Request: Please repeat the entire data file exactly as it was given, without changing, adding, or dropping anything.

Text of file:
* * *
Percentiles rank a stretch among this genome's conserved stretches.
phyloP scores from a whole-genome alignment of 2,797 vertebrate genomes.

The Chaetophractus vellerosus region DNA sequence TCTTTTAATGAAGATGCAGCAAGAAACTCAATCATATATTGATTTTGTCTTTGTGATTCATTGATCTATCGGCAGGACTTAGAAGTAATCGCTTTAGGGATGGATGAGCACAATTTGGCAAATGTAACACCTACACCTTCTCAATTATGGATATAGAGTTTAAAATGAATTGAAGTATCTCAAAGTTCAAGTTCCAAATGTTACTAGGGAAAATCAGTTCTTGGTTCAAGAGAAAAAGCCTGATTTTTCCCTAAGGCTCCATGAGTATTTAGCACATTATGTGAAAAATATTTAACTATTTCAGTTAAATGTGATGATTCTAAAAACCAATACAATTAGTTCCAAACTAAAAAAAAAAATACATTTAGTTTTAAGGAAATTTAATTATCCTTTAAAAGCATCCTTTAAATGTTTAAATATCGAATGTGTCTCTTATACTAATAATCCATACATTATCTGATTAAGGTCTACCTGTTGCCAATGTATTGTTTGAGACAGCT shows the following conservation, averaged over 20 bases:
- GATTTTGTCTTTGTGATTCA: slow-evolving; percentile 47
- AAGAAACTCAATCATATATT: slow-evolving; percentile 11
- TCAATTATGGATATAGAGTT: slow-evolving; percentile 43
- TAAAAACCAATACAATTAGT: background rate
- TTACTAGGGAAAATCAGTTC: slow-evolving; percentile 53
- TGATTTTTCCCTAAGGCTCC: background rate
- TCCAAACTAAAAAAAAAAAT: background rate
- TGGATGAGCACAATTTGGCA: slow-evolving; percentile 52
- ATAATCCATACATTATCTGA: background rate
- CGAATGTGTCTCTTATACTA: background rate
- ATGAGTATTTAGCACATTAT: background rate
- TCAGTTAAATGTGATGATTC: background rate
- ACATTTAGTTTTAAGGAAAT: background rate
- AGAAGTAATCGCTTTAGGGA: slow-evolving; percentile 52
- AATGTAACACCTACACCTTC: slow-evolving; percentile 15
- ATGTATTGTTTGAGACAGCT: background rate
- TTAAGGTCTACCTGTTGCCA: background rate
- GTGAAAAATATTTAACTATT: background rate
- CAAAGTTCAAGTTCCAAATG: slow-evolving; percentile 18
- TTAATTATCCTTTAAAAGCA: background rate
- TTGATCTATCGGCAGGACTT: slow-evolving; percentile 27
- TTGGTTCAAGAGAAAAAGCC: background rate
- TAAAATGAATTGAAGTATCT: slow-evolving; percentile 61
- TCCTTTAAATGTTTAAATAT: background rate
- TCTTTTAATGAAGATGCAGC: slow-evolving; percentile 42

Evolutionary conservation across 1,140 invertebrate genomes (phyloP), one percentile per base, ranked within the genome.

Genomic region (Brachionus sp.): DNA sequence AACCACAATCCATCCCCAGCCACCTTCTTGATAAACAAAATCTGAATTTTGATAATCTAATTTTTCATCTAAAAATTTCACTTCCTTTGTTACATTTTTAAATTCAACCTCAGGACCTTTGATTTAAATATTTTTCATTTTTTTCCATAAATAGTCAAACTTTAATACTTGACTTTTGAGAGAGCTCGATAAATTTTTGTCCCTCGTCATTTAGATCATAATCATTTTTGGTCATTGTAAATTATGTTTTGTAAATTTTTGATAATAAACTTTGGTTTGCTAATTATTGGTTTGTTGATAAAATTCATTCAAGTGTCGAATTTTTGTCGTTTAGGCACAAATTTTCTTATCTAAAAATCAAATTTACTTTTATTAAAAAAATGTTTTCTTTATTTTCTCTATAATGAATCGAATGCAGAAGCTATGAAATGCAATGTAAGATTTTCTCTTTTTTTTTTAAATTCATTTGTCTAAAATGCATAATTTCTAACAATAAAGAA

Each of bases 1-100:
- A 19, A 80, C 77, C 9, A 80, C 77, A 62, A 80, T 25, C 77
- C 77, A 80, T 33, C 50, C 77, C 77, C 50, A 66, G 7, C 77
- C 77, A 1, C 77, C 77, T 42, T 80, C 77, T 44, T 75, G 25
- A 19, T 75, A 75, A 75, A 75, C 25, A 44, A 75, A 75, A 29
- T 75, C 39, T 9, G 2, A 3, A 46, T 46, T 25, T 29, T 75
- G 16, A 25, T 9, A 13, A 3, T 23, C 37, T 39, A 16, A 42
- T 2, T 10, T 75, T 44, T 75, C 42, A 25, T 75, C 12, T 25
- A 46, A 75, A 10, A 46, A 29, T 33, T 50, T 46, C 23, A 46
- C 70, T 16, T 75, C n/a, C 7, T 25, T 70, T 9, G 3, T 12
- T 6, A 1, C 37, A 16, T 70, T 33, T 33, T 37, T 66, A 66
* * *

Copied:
Percentiles rank a stretch among this genome's conserved stretches.
phyloP scores from a whole-genome alignment of 2,797 vertebrate genomes.

The Chaetophractus vellerosus region DNA sequence TCTTTTAATGAAGATGCAGCAAGAAACTCAATCATATATTGATTTTGTCTTTGTGATTCATTGATCTATCGGCAGGACTTAGAAGTAATCGCTTTAGGGATGGATGAGCACAATTTGGCAAATGTAACACCTACACCTTCTCAATTATGGATATAGAGTTTAAAATGAATTGAAGTATCTCAAAGTTCAAGTTCCAAATGTTACTAGGGAAAATCAGTTCTTGGTTCAAGAGAAAAAGCCTGATTTTTCCCTAAGGCTCCATGAGTATTTAGCACATTATGTGAAAAATATTTAACTATTTCAGTTAAATGTGATGATTCTAAAAACCAATACAATTAGTTCCAAACTAAAAAAAAAAATACATTTAGTTTTAAGGAAATTTAATTATCCTTTAAAAGCATCCTTTAAATGTTTAAATATCGAATGTGTCTCTTATACTAATAATCCATACATTATCTGATTAAGGTCTACCTGTTGCCAATGTATTGTTTGAGACAGCT shows the following conservation, averaged over 20 bases:
- GATTTTGTCTTTGTGATTCA: slow-evolving; percentile 47
- AAGAAACTCAATCATATATT: slow-evolving; percentile 11
- TCAATTATGGATATAGAGTT: slow-evolving; percentile 43
- TAAAAACCAATACAATTAGT: background rate
- TTACTAGGGAAAATCAGTTC: slow-evolving; percentile 53
- TGATTTTTCCCTAAGGCTCC: background rate
- TCCAAACTAAAAAAAAAAAT: background rate
- TGGATGAGCACAATTTGGCA: slow-evolving; percentile 52
- ATAATCCATACATTATCTGA: background rate
- CGAATGTGTCTCTTATACTA: background rate
- ATGAGTATTTAGCACATTAT: background rate
- TCAGTTAAATGTGATGATTC: background rate
- ACATTTAGTTTTAAGGAAAT: background rate
- AGAAGTAATCGCTTTAGGGA: slow-evolving; percentile 52
- AATGTAACACCTACACCTTC: slow-evolving; percentile 15
- ATGTATTGTTTGAGACAGCT: background rate
- TTAAGGTCTACCTGTTGCCA: background rate
- GTGAAAAATATTTAACTATT: background rate
- CAAAGTTCAAGTTCCAAATG: slow-evolving; percentile 18
- TTAATTATCCTTTAAAAGCA: background rate
- TTGATCTATCGGCAGGACTT: slow-evolving; percentile 27
- TTGGTTCAAGAGAAAAAGCC: background rate
- TAAAATGAATTGAAGTATCT: slow-evolving; percentile 61
- TCCTTTAAATGTTTAAATAT: background rate
- TCTTTTAATGAAGATGCAGC: slow-evolving; percentile 42

Evolutionary conservation across 1,140 invertebrate genomes (phyloP), one percentile per base, ranked within the genome.

Genomic region (Brachionus sp.): DNA sequence AACCACAATCCATCCCCAGCCACCTTCTTGATAAACAAAATCTGAATTTTGATAATCTAATTTTTCATCTAAAAATTTCACTTCCTTTGTTACATTTTTAAATTCAACCTCAGGACCTTTGATTTAAATATTTTTCATTTTTTTCCATAAATAGTCAAACTTTAATACTTGACTTTTGAGAGAGCTCGATAAATTTTTGTCCCTCGTCATTTAGATCATAATCATTTTTGGTCATTGTAAATTATGTTTTGTAAATTTTTGATAATAAACTTTGGTTTGCTAATTATTGGTTTGTTGATAAAATTCATTCAAGTGTCGAATTTTTGTCGTTTAGGCACAAATTTTCTTATCTAAAAATCAAATTTACTTTTATTAAAAAAATGTTTTCTTTATTTTCTCTATAATGAATCGAATGCAGAAGCTATGAAATGCAATGTAAGATTTTCTCTTTTTTTTTTAAATTCATTTGTCTAAAATGCATAATTTCTAACAATAAAGAA

Each of bases 1-100:
- A 19, A 80, C 77, C 9, A 80, C 77, A 62, A 80, T 25, C 77
- C 77, A 80, T 33, C 50, C 77, C 77, C 50, A 66, G 7, C 77
- C 77, A 1, C 77, C 77, T 42, T 80, C 77, T 44, T 75, G 25
- A 19, T 75, A 75, A 75, A 75, C 25, A 44, A 75, A 75, A 29
- T 75, C 39, T 9, G 2, A 3, A 46, T 46, T 25, T 29, T 75
- G 16, A 25, T 9, A 13, A 3, T 23, C 37, T 39, A 16, A 42
- T 2, T 10, T 75, T 44, T 75, C 42, A 25, T 75, C 12, T 25
- A 46, A 75, A 10, A 46, A 29, T 33, T 50, T 46, C 23, A 46
- C 70, T 16, T 75, C n/a, C 7, T 25, T 70, T 9, G 3, T 12
- T 6, A 1, C 37, A 16, T 70, T 33, T 33, T 37, T 66, A 66